A brewery founded in San Francisco in 1896 and claiming to be America's first craft brewer is shutting down.
The Anchor Brewing Company announced that it will cease operations and liquidate the company, citing years of declining sales. The Japanese brewing behemoth Sapporo, which acquired Anchor in 2017, stated that efforts to revitalize the brand were unsuccessful. It was deemed the "godfather" of the American craft beer revival.
Anchor Brewing's spokesman Sam Singer characterized the decision as "extremely difficult." He stated that the company acknowledges the importance and historical connection of Anchor to San Francisco and the craft brewing industry, however the effects of the pandemic, inflation in San Francisco in particular, and a highly competitive market compelled the company to make this regrettable decision.
Once upon a time, brewing titans such as Miller and Anheuser-Busch dominated the American market. Since the 1980s, however, the number of independent beer producers has exploded. Anchor, a company with origins in the Gold Rush, was a pioneer of this trend, expanding its reach beyond San Francisco in the 1970s and 1980s with the help of an heir to the Maytag appliance fortune and an appearance in the television drama "The Streets of San Francisco" starring Arnold Schwarzenegger.
In a 2017 profile of the company, the food website Eater described it as a "bubbly, malty, somewhat bittersweet alternative to the watery pilsners that had long dominated the market." This flavor was derived from the steam technique of brewing, which Eater identified as one of the few indigenous to the United States. Recently, however, the brand, which made the majority of its sales to taverns and restaurants, has struggled.
According to Sapporo, which purchased the company for $85 million in 2017 in an effort to expand its presence in the US beer market, the company's revenue decreased to $10 million in 2017 from $12 million the year before.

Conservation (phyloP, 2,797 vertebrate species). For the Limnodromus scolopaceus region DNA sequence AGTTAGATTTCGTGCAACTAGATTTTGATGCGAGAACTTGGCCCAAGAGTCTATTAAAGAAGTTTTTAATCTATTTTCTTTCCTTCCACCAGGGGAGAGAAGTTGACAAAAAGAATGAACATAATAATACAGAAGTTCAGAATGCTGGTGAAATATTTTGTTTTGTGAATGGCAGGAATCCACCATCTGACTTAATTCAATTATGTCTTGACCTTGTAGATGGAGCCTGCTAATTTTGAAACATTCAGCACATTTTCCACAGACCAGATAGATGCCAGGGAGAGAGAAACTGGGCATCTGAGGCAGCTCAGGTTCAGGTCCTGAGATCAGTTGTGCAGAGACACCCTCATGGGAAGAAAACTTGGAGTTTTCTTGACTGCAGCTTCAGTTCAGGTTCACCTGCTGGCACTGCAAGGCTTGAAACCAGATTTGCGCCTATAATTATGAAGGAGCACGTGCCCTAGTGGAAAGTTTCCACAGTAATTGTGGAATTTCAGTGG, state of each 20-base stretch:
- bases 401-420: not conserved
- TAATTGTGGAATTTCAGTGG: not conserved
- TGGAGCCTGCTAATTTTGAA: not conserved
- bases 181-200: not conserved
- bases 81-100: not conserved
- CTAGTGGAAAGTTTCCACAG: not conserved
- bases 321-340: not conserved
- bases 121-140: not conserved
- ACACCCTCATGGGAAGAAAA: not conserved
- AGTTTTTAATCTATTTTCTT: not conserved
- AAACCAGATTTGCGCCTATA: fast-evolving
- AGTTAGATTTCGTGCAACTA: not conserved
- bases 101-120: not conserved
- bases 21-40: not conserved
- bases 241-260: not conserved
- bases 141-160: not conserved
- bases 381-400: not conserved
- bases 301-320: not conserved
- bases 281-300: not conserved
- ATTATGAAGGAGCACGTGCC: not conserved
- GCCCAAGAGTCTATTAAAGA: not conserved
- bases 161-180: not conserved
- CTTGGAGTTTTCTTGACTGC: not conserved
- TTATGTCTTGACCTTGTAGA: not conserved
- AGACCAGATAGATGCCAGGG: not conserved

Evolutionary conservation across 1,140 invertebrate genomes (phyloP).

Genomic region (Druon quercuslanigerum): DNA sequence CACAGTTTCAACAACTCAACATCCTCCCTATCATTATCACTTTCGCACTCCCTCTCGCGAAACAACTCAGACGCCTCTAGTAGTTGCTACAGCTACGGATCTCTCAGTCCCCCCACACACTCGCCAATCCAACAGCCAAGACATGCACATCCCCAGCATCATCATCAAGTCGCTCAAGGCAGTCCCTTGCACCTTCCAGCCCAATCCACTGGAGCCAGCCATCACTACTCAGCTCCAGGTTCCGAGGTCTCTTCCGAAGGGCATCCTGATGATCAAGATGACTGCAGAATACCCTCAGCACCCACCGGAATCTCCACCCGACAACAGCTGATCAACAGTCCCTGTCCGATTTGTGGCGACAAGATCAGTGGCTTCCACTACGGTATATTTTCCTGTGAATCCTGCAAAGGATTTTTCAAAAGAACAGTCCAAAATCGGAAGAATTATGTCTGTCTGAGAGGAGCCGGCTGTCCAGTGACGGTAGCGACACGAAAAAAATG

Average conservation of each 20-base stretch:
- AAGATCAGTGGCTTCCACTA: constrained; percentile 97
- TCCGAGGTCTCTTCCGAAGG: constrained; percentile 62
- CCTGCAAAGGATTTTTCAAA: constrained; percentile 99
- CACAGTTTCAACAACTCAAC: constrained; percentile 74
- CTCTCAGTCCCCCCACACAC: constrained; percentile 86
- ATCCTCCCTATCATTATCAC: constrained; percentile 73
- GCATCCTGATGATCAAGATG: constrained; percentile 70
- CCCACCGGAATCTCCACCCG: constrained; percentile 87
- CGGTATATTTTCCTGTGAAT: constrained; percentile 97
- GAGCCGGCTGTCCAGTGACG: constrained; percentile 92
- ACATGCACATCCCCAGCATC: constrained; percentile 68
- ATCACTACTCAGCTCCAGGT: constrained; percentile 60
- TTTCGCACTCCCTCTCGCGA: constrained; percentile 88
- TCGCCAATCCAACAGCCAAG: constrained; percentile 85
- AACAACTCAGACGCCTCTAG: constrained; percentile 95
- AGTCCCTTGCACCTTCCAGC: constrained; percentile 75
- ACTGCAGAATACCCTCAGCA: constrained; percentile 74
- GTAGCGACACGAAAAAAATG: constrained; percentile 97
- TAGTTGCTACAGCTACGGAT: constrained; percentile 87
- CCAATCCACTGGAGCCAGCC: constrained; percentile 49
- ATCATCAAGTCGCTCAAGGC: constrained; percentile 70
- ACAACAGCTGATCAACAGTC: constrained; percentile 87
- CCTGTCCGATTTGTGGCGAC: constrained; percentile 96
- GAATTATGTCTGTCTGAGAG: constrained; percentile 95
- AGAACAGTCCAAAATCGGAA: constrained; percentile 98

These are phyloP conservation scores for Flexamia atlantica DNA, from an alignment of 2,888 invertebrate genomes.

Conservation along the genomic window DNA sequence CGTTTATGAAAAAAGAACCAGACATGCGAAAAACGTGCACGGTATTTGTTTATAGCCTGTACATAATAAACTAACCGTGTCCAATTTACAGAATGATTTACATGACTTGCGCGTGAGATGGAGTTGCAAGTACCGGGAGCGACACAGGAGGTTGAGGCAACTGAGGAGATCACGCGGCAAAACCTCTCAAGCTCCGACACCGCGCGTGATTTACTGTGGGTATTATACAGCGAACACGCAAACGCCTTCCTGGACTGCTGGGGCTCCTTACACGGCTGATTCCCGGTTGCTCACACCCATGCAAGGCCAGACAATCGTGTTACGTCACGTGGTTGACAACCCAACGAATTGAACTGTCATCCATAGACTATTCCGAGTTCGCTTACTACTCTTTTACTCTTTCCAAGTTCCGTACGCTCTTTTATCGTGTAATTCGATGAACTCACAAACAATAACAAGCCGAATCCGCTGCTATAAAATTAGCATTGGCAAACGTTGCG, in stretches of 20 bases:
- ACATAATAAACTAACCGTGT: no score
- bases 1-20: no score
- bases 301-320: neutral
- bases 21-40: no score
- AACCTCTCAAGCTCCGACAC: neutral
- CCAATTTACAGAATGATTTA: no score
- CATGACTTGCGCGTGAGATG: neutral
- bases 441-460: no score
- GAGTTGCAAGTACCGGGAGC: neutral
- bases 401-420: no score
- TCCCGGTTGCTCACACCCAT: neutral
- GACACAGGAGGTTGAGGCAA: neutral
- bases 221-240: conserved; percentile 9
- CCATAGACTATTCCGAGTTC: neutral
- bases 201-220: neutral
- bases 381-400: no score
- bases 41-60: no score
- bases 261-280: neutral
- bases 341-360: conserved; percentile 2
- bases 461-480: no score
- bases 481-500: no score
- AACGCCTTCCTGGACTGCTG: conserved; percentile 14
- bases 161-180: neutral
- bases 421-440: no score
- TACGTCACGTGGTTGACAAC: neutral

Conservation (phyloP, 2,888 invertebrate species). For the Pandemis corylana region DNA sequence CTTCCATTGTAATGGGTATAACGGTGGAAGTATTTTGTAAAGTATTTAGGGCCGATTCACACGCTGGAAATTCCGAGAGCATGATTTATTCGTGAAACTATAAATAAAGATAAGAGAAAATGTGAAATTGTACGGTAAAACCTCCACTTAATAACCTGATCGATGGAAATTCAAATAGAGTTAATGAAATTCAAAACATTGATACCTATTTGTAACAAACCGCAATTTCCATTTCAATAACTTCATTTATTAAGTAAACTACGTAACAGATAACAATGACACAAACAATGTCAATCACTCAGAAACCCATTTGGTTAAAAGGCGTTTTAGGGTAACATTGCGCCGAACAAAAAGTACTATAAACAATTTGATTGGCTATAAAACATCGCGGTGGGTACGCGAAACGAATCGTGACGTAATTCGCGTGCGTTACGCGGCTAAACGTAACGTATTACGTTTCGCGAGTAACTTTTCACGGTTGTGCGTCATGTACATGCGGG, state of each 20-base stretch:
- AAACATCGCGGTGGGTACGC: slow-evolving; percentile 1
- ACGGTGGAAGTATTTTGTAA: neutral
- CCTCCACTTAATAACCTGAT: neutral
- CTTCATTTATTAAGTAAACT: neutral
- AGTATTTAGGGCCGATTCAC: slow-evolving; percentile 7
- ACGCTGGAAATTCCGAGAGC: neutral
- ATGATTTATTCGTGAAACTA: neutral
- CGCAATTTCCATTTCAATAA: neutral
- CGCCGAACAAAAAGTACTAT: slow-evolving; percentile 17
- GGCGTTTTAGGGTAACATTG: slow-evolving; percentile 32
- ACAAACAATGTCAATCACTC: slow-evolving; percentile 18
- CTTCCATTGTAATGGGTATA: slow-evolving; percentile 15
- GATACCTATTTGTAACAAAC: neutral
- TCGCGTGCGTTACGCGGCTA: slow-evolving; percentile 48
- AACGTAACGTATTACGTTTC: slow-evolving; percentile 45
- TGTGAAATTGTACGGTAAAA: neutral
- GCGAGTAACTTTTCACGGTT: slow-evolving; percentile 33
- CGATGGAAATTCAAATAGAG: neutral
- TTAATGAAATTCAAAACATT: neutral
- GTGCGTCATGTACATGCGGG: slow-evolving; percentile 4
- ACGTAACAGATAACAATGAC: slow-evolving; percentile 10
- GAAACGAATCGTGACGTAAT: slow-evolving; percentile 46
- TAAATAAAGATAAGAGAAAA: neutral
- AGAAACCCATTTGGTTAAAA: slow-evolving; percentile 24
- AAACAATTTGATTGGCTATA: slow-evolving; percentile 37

Sapporo claimed that it tried to revive sales by updating products and making additional investments, but had been unable to overcome the pandemic's impact on its business. The novel coronavirus had a substantial impact on Anchor, and this impact was particularly protracted in the San Francisco area. As a result, Anchor's sales have decreased substantially, Sapporo cautioned investors, adding that the decision will cost the company Y6 billion ($43 million).
According to the Brewers Association, craft beers accounted for just over 13% of all beers sold in the United States last year, and roughly 25% of sales by value. However, the beer industry has been under pressure due to the rising prevalence of pre-packaged cocktails.
The Breweries Association reported that the number of beverages sold in the United States dropped by 3% in 2017. The sales volume of tiny, independent brewers was relatively stable. Anchor informed its roughly 60 employees that it had repeatedly sought a buyer in recent years and remained hopeful that one would emerge during the liquidation process.
It stated that it would continue packaging and distributing its bottles in California until the end of July despite ceasing production of beer. Additionally, the local pub will remain open temporarily to offload remaining stock.